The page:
It looks like you're using an Ad Blocker.
Please white-list or disable AboveTopSecret.com in your ad-blocking tool.
Some features of ATS will be disabled while you continue to use an ad-blocker.
(visit the link for the full news article)
"If we are going to go on fighting these damned fool wars in the future, shelling and bombing cities to smithereens and wrecking the lives of their inhabitants," he wrote, "might there be some kind of nuclear weapon that could avoid all this?"
Alleged support from the Pope for low yield tactical nuclear bombs
Cohen reportedly worked in France on low-yield, highly discriminate tactical nuclear weapons in 1979-80. He claimed that he was awarded a medal by Pope John Paul II in 1979 for his bid to reform modern warfare. Author Charles Platt reported in a 2005 profile of Sam Cohen that "...he showed me the Medal of Peace that he had received from the Pope in 1979."
At the time, Warsaw Pact forces had a massive tank superiority in Europe (though NATO maintained an overall strategic superiority); the Christian Science Monitor reported in 1981 that there were "19,500 tanks in the Soviet-controlled forces of the Warsaw Pact aimed at Western Europe. Of these, 12,500 are Soviet tanks in Soviet units. NATO has 7,000 tanks on its side facing the 19,500." A deterrent which was designed to minimise civilian casualties was a step away from the risk of indiscriminate warfare. The neutron bomb's killing by neutron radiation is different from the fallout of a normal high yield thermonuclear weapon because it can be controlled more precisely, restricted to military targets and kept away from civilians.
The speed of modern warfare meant that the civilian population would be unlikely to be able to withdraw from combat zones and would suffer a large number of deaths in a nuclear war where the blast yields and fallout were significant. Because neutron bombs do not produce the indiscriminate blast (only 40 kilopascals at ground zero from a 1 kt blast yield detonation at 500 m altitude, and only 7 kPa at 2 km distance), heat and fallout damage of other nuclear weapons, they were more credible as a deterrent to Soviet tanks. However, many people believed that the very deployment of the neutron bomb threatened an escalation to full scale nuclear retaliation, thus canceling out the supposed benefits. Advances in precision anti-tank weapons ultimately made the neutron bomb redundant tactically in its original objective. The debate over "clean" low yield nuclear weapons continues with earth penetrator technology ("nuclear bunker busters").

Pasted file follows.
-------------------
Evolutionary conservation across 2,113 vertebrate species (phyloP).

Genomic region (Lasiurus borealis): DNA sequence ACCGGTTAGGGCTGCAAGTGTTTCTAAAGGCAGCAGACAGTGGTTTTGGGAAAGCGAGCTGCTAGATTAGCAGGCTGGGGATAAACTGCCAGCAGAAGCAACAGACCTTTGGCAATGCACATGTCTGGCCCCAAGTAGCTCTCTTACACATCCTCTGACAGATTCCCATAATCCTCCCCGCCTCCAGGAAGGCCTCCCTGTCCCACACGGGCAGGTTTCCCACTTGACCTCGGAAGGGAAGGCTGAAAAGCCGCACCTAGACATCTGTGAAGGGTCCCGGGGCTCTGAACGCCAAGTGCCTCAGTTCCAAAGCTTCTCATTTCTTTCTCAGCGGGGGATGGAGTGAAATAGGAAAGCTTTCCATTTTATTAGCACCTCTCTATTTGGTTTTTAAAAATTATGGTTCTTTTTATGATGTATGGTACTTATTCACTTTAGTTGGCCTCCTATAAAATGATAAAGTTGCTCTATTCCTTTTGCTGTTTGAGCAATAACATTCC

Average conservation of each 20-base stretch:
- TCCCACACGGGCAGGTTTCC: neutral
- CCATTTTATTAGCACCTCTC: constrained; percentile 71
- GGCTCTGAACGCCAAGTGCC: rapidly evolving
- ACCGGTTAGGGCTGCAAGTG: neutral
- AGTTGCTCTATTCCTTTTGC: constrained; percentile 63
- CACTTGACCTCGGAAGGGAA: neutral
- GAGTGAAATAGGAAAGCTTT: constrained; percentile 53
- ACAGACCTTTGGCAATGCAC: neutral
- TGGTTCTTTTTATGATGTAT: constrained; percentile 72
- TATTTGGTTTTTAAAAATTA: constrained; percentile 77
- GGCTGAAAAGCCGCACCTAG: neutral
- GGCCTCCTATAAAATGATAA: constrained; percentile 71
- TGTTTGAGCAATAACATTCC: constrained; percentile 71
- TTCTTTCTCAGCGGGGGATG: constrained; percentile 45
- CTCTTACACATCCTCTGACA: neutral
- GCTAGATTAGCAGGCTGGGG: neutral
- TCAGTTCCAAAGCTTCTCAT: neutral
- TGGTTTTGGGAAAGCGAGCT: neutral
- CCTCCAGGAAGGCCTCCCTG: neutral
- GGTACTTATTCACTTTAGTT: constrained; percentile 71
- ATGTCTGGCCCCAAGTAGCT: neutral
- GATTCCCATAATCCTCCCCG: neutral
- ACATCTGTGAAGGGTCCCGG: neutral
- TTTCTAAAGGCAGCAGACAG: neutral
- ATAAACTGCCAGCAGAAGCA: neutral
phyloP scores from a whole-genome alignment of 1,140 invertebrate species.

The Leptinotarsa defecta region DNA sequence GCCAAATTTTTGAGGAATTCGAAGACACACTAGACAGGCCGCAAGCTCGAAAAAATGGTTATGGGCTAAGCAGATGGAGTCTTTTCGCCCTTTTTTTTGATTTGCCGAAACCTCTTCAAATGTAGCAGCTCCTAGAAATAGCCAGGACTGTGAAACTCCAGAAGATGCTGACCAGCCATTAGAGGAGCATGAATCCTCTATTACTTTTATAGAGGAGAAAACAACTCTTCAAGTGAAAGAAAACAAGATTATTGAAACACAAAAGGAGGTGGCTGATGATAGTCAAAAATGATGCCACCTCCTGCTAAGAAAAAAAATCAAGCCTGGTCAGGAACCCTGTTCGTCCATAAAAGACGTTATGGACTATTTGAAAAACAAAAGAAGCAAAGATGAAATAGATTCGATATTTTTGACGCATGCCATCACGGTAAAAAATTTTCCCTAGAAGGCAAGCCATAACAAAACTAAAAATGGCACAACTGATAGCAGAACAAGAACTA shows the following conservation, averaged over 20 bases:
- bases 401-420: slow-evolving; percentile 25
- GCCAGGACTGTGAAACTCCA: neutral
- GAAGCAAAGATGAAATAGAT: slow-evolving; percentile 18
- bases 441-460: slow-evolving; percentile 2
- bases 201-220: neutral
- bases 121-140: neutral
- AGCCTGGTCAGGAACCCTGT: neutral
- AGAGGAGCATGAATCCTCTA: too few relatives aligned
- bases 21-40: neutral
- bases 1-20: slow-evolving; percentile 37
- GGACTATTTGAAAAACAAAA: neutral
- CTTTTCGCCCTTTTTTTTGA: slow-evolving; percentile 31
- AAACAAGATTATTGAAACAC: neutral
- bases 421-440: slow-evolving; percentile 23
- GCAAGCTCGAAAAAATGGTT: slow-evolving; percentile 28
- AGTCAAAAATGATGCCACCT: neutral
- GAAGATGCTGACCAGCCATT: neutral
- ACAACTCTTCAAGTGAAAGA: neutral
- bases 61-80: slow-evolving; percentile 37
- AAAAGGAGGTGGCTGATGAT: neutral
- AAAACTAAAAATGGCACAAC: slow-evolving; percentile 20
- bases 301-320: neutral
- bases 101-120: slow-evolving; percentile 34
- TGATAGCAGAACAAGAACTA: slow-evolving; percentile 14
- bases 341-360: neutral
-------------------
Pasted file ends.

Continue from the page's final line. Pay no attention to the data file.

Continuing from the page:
Originally posted by anon72
Good post and a good man.
I remember back when I had first heard of the N-Bomb. I had just joined the Army. lol.
I still remember talking about the concept with people. Kind of makes one feel useless-in the big picture.
I find it interesting that the topic died out fairly quickly. I have to go with the belief the bomb was never prefected-at least on a large scale. If it had, most of us wouldn't be here.